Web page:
Remember back in the day when your kids were little and it was like trying to keep seven plates twirling on the sticks without having any of them fall and break? The elementary kid was standing on a stack of VHS tapes trying to microwave his own fish sticks and the toddler was trying to bathe the cat and the baby was nursing and you were vacuuming up hairballs ALL AT THE SAME TIME? Well, you don't have to do that any more. Your kids are capable of reaching the microwave all by themselves now, and the baby is eating solid food. What we had to do, cognitively, we don't need to do now. Now we have the luxury of being able to focus on one thing at a time. Which is what we should do, if we want to more easily remember things. It's like the idea of taking forces you to concentrate on one thing, which helps keep that one thing in your brain. Multi-tasking isn't ANYONE'S friend, regardless of age or gender. Failure to give something your complete attention results in failure. There are entire books written for the business sector about this subject, and they overwhelmingly come to the same conclusion: it doesn't work. So take your time and pay attention to the things that need paying attention those fish sticks (in the oven, because they taste better that way) so that they don't burn.

3. Learn something new:
 There is a reason you are getting all those ads for cognitive-related games...the internet knows how old you are. And they would love for you to spend $9.95 a month to access brain games that would help you to retain what little mind you have left. 

But that's over a hundred bucks a year. And I don't know about you, but I would rather spend my hundred bucks subscribing to a magazine that includes shirtless pictures of Hugh Jackman, even though I have no libido.

Guess what? You don't need to spend one single dime in order to learn something new!! You can use the magic of the internet to help you for free (and get them back for sharing your age with companies)!

YouTube and other video sites can teach you stuff that you don't know. Khan Academy is great for math and science (though I don't know why anyone would voluntarily learn algebra, unless it's to help a grandchild). You can learn American Sign Language or Spanish on YouTube, and there are all kinds of games you can download for free if you have an iPad. Personally, I am learning various music video dances(Thriller, anyone?), which is killing the two proverbial birds--working on my short-term memory AND getting exercise! It's a win/win!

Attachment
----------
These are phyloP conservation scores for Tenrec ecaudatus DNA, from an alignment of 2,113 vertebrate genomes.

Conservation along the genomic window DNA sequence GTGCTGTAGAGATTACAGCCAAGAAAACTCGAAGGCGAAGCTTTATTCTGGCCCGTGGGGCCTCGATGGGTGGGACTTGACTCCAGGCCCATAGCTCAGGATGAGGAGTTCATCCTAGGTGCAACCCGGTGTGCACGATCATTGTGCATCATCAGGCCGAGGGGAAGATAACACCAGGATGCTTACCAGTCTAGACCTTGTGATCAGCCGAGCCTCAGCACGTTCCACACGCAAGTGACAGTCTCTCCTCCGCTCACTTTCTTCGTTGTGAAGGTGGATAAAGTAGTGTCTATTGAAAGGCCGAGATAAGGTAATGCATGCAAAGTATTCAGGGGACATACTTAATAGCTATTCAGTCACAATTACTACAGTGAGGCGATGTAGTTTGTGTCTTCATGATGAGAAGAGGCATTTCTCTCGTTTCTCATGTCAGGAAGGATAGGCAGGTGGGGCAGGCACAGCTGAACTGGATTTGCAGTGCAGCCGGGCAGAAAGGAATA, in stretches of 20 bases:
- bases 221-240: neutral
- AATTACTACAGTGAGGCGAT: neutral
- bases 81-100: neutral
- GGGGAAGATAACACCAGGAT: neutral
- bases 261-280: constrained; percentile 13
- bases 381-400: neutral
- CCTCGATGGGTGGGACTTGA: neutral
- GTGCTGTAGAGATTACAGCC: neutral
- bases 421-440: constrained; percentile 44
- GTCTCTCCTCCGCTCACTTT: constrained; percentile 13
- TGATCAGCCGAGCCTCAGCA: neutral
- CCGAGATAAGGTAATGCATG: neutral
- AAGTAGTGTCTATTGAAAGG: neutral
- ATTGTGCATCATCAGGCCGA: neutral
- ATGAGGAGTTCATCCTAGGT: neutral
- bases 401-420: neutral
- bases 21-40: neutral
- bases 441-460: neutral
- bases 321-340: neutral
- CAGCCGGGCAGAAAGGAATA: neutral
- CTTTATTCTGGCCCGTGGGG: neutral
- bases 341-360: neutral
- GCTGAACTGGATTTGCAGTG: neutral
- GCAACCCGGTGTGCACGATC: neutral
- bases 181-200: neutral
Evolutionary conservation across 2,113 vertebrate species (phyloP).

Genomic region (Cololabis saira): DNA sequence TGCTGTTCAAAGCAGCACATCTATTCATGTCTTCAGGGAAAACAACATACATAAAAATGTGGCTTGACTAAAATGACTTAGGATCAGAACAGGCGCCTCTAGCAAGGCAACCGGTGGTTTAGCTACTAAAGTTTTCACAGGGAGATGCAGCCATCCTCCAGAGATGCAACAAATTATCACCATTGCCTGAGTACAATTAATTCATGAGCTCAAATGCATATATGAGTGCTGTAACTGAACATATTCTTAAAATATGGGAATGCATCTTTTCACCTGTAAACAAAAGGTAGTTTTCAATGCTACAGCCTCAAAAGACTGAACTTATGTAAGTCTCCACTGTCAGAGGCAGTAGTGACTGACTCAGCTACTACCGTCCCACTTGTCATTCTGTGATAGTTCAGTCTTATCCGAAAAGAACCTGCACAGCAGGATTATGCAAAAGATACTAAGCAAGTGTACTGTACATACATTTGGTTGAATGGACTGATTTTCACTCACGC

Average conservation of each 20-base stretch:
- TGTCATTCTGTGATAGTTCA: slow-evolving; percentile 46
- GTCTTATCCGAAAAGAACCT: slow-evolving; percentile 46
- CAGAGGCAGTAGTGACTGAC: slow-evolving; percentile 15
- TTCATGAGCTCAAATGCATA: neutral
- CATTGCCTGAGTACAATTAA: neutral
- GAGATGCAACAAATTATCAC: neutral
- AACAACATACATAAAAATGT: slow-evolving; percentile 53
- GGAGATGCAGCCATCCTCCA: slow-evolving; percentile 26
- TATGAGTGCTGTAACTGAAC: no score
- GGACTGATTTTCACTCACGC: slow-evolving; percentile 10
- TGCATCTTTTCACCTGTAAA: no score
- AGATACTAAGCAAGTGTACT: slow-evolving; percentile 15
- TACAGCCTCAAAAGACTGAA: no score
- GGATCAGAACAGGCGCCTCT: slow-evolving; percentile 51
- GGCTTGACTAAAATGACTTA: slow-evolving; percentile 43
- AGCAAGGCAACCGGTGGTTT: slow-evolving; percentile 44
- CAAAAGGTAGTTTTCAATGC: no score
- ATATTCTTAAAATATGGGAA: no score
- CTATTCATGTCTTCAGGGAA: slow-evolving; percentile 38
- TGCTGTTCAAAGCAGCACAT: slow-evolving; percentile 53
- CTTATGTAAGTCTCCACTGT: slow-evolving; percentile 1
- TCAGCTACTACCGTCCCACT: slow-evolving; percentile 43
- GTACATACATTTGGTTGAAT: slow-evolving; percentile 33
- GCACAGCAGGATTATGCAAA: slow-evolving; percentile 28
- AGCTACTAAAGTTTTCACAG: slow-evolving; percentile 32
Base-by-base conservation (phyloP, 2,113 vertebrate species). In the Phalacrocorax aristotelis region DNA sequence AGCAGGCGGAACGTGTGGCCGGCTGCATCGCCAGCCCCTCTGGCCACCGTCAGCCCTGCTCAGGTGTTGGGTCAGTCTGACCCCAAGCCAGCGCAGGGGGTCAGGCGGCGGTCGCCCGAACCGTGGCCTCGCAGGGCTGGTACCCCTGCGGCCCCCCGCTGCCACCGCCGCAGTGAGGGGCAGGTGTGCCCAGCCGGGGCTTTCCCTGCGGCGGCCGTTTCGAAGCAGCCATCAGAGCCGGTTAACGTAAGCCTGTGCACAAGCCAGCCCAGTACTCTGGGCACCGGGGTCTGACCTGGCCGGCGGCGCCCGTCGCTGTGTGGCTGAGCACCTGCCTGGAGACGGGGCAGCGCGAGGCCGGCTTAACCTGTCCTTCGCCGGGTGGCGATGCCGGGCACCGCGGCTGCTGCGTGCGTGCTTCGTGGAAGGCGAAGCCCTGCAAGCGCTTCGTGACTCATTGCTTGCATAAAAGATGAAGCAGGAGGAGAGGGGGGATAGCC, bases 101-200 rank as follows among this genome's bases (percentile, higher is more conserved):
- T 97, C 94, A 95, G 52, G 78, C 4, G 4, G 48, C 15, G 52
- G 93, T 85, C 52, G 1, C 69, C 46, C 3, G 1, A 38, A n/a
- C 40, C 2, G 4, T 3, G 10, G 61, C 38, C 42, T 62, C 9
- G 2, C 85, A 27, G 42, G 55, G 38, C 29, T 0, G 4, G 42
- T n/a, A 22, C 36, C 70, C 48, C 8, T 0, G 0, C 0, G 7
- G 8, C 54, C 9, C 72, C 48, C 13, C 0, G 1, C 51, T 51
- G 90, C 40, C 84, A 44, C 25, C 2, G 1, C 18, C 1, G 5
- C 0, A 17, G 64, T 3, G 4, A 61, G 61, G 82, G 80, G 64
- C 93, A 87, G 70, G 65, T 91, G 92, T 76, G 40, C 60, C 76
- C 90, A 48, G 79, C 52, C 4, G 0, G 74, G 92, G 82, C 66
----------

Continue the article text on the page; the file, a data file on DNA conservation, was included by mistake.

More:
4. The sticky-note trick:
 There are sticky-notes EVERYWHERE in my life! When I think of something I need to do--pick up something at the store, talk to the parent of a student, send a birthday card--it goes on a sticky note. That sticky note goes in a pre-assigned place, with the interim place ALWAYS BEING MY CAR.

Now this sounds weird, and I will try to explain so that it's a little clearer.

I have a full-time job outside the home, and in order to get to that job, I drive. I spend a LOT of time in my Honda. So if I am at home, grading papers, and I notice that I have a kid who hasn't turned in a few assignments or has failed a couple of quizzes and I need to get in touch with a parent, I write it on a sticky note AND THAT NOTE GOES ON MY DASHBOARD RIGHT THEN. If I remember that I need to pick up the dry cleaning, I write it on a sticky note AND THAT NOTE GOES ON MY DASHBOARD RIGHT THEN. If I'm at school and I think of something I have to do at home, like put something in the crock pot the next day, I write it on a sticky note AND THE NOTE GOES ON MY DASHBOARD (unless I think of it while I'm teaching...I can't leave a room of 34 hormonal 17 year-olds while I run out to the car)RIGHT THEN. If I think of it during class, I put the sticky note on my computer monitor because that's the last thing I'll see when I shut it off at the end of the day. I am single-handedly keeping the sticky note companies in business.